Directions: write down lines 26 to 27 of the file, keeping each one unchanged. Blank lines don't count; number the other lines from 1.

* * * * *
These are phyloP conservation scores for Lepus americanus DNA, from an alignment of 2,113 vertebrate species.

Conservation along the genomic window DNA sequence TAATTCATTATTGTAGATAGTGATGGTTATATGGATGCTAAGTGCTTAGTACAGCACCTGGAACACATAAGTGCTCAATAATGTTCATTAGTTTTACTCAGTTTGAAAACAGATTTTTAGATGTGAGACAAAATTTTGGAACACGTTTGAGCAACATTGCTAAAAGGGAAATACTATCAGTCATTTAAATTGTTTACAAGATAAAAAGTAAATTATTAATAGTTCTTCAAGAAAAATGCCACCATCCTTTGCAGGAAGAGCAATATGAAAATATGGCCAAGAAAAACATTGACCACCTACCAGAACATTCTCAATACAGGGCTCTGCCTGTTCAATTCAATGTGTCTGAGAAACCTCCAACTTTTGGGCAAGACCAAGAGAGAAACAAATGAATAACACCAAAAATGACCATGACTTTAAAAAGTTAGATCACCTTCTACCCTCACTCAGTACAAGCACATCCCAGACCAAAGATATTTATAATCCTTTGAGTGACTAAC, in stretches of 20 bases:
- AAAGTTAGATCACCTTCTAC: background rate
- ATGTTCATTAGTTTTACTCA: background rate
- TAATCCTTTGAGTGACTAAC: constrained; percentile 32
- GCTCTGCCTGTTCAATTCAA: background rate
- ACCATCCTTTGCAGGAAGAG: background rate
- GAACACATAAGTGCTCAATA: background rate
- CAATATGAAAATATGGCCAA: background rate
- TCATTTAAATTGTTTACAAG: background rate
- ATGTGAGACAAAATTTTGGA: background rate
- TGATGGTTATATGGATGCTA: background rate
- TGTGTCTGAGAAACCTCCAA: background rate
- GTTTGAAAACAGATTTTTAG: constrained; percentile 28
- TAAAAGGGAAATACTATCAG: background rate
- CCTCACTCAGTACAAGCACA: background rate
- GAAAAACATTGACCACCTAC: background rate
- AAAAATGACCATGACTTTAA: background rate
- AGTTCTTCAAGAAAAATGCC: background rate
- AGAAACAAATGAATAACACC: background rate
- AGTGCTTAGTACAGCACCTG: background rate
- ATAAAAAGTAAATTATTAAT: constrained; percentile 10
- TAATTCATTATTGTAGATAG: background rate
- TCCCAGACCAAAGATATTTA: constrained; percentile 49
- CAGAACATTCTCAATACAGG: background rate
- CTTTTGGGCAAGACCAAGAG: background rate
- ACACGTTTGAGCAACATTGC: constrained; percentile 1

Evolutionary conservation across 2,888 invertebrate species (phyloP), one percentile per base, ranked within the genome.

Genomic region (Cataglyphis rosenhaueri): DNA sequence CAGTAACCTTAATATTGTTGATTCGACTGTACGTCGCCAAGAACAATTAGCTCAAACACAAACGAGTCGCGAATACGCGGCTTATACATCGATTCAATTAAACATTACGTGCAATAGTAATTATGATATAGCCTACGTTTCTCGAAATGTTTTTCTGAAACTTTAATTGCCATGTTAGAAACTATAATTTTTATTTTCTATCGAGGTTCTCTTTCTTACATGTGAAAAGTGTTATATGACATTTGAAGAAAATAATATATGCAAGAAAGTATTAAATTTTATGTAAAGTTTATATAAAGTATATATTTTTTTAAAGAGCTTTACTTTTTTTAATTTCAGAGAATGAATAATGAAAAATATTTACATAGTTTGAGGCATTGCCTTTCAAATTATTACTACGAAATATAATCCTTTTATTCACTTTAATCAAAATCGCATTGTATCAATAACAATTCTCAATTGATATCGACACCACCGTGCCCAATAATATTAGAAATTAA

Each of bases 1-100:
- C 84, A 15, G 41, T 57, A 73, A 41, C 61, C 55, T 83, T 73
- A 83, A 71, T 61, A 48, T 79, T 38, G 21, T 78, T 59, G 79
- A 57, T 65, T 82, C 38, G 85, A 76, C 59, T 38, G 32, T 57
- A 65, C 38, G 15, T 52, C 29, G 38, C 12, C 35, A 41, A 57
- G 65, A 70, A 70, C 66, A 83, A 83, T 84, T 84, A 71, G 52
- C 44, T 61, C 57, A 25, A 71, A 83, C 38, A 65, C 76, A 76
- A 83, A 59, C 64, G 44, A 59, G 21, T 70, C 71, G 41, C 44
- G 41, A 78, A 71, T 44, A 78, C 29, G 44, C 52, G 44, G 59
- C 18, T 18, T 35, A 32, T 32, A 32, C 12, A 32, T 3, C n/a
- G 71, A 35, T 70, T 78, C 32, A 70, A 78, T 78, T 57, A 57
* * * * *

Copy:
- CTTTTGGGCAAGACCAAGAG: background rate
- ACACGTTTGAGCAACATTGC: constrained; percentile 1